Real zombies are among us!

It seems like science fiction, but insects can have their brains reprogrammed by fungi and even other insects! These zombies are common and may even be in your garden. We are mesmerized by the... Read More

Insects: A Delectable Wonder

Have you ever crave something crunchy, spicy, and savory? You are probably thinking of potato chips or chicken wings. You will be interested to know that there is another crunchy, spicy, and savory food... Read More

What are the big blue butterflies we see in butterfly exhibits?

We have a new article on Featured Creatures that will answer that question! Take a sneak peek with this excerpt from the article: Morpho peleides Kollar, the blue morpho butterfly, also known as the peleides blue... Read More

How is this leaf walking?

This leaf is not really a leaf at all. You are actually seeing an insect: a katydid (Orthoptera: Tettigoniidae) (Figure 1). On closer inspection, what you may have referred to as a grasshopper is,... Read More

What are these little bugs in my house that look like they roll into a ball?

The pillbug, Armadillidium vulgare (Latreille), is an isopod, a type of non-insect arthropod also known as a terrestrial crustacean. It is sometimes called a roly-poly due to its ability to roll into ball when... Read More

Why is this tree leaking?

If you see sap coming out of a tree it could be caused by many different things. Damage to a tree trunk or limb can cause sap to leak out. This is natural wound... Read More

Is it true that there are brown recluse spiders in Florida?

That depends on your definition of ‘here.’  No breeding populations of any species of recluse spiders (Loxosceles laeta, Loxosceles reclusa, and Loxosceles rufescens have all been found in the state), has been found in any... Read More

I heard that UF was responsible for releasing the lovebug. Is that true?

No, it’s not true. Not by a long shot. Not even close. NO! This rumor’s been around for decades and its origins are unknown. But we can tell you a few things to bust... Read More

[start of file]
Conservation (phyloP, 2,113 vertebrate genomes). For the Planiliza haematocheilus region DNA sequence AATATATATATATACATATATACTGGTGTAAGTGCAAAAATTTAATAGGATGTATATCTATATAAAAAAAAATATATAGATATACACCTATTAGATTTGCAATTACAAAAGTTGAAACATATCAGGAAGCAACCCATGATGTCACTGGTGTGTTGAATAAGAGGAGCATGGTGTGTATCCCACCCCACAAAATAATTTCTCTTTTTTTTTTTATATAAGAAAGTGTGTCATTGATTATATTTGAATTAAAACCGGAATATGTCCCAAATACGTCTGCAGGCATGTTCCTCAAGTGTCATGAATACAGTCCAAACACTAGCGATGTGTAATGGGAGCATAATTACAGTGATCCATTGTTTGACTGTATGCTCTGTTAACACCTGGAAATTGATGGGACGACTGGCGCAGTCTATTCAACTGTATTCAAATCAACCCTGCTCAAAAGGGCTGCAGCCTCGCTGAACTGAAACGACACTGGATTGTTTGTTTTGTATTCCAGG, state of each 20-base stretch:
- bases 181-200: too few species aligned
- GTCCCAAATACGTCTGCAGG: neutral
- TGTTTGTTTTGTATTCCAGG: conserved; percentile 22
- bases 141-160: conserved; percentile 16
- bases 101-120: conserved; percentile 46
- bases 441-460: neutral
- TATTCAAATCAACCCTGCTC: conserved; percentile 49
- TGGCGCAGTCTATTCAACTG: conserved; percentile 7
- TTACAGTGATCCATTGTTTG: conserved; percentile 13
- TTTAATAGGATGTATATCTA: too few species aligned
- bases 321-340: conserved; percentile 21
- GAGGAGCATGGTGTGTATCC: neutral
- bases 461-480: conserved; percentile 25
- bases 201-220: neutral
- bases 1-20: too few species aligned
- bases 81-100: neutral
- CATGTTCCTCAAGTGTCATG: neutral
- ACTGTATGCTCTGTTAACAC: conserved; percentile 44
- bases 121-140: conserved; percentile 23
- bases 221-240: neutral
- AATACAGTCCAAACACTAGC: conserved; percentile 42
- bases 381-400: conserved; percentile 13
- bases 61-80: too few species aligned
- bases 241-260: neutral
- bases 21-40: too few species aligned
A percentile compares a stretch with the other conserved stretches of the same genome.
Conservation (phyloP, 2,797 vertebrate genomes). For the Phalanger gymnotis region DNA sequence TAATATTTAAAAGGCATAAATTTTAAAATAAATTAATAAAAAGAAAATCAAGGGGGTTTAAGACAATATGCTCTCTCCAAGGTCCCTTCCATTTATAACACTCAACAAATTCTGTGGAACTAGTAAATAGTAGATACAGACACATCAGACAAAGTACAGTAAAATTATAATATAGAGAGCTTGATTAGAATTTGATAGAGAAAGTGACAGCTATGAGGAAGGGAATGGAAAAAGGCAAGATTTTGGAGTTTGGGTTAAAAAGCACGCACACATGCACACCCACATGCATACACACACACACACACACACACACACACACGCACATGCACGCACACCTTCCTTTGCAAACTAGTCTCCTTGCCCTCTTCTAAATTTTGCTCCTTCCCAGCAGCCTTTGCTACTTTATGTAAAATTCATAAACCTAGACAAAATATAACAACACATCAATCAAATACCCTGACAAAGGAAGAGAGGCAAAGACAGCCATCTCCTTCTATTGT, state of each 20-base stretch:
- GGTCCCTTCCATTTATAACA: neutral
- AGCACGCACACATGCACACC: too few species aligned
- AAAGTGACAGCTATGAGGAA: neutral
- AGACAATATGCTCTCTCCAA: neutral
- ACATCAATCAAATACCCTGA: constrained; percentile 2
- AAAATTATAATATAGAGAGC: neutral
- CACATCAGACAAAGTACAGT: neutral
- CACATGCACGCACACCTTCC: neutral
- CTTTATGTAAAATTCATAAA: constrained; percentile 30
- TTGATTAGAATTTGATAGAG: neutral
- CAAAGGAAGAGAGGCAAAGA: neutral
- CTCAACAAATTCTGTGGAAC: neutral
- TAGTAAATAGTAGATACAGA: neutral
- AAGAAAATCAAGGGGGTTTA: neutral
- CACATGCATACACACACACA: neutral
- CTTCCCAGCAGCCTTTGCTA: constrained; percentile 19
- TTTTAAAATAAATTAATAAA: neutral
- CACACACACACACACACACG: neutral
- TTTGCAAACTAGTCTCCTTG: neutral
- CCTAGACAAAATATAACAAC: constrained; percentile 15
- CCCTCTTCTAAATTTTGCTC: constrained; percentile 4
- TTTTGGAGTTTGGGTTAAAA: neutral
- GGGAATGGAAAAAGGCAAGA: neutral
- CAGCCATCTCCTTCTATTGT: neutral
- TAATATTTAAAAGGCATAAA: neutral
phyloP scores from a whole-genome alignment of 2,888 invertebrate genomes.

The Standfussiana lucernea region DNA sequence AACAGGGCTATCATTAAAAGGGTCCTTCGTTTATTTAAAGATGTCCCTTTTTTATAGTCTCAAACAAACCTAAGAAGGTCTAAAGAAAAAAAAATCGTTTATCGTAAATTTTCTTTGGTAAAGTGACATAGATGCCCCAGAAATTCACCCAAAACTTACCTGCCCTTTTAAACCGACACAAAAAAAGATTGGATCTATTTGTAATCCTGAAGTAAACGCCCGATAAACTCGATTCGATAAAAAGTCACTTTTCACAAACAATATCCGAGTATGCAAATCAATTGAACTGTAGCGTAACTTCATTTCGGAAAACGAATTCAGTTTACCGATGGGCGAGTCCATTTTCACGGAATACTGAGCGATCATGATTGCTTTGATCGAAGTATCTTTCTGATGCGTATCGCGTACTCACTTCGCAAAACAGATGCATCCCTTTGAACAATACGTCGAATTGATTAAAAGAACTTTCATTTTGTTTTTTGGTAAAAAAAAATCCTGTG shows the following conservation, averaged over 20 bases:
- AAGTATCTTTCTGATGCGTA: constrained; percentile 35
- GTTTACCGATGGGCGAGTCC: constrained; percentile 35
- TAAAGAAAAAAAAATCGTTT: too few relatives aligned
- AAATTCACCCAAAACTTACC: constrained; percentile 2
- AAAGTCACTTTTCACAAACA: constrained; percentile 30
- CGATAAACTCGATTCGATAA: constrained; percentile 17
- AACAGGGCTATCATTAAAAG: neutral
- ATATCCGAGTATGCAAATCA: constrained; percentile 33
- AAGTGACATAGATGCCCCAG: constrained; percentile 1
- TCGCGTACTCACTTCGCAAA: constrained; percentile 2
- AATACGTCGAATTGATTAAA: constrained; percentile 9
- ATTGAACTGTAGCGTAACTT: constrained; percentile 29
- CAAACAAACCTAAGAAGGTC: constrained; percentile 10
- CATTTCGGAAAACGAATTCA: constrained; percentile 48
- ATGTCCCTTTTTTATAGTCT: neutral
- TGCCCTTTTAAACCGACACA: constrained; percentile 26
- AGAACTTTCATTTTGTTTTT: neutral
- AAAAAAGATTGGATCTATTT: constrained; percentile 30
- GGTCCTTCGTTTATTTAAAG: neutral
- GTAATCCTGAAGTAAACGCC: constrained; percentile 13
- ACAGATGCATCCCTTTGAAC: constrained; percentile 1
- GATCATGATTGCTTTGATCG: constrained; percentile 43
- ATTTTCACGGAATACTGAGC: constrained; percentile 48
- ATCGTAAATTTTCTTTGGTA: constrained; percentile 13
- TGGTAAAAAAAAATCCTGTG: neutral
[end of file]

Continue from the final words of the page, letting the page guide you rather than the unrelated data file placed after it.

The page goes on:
What’s the best mosquito repellent to use?

Scientific studies have shown the mosquito-repelling effectiveness of the chemical N,N-Diethyl-meta-toluamide, which is better known by the acronym DEET. Although people have reported good results with other options ranging from cosmetics to home remedies,... Read More

Why is my area so bug-infested?

These are some common questions- Why are there so many bugs in Florida? Not species but individual bugs. Why is my area so bug-infested? Why are there sometimes so many bugs of a certain... Read More

Why are there so many species of bugs in Florida?

Florida is home to thousands of insect species, plus thousands more land-dwelling arthropods that aren’t classified as insects – organisms including spiders, mites, centipedes and ticks. Part of the reason we have so many... Read More

I think I’m having health problems related to bugs.

As much as we’d like to help, we’re not physicians and so it would be irresponsible for us to try to diagnose a medical problem. The best thing for you to do is discuss... Read More

Which bug is the biggest agricultural pest in Florida?

Right now it’s probably the Asian citrus psyllid, a small flying insect that’s the vector of the presumptive cause of citrus greening disease, the bacterium Candidatus Liberibacter asiaticus. The disease cost Florida citrus growers... Read More

How do I know if I’m allergic to bee or wasp venom? I don’t think I’ve ever been stung.

You should talk to your primary care provider. There are tests available that can indicate potential bee and wasp venom allergies. In the meantime, if you’re not certain if you are allergic to bee... Read More

What’s the most dangerous bug in Florida?

In the big scheme of things, it’s the mosquito. These blood-sucking pests don’t pose a danger by themselves, but their bites can transmit microscopic organisms that cause infectious diseases including Eastern equine encephalitis and... Read More

What are those little dark-colored flies that come out of my bathroom sink?

Is this what you are seeing? Those are representatives of a fly family called Psychodidae, commonly called drain flies, sink flies or moth flies. These insects are harmless, they don’t bite, sting or transmit... Read More

What’s the biggest bug in Florida?

For greatest body length, we’re confident that the title holder is Scolopendra alternans, commonly called the Florida Keys giant centipede or Haitian giant centipede. A really big adult can be somewhere in the neighborhood... Read More

What’s the difference between an insect and a bug?

Let’s start with the easy part- defining what an insect is. An insect is a type of organism in a larger group called arthropods, which are cold-blooded creatures with an exoskeleton and no backbone.... Read More

Welcome to UF/IFAS What’s Bugging You FAQ’s

 If you live in Florida, you already know that our state is a hotbed for bugs. And with thousands of insects, spiders, mites and other creepy-crawly critters wandering about, you may have a few... Read More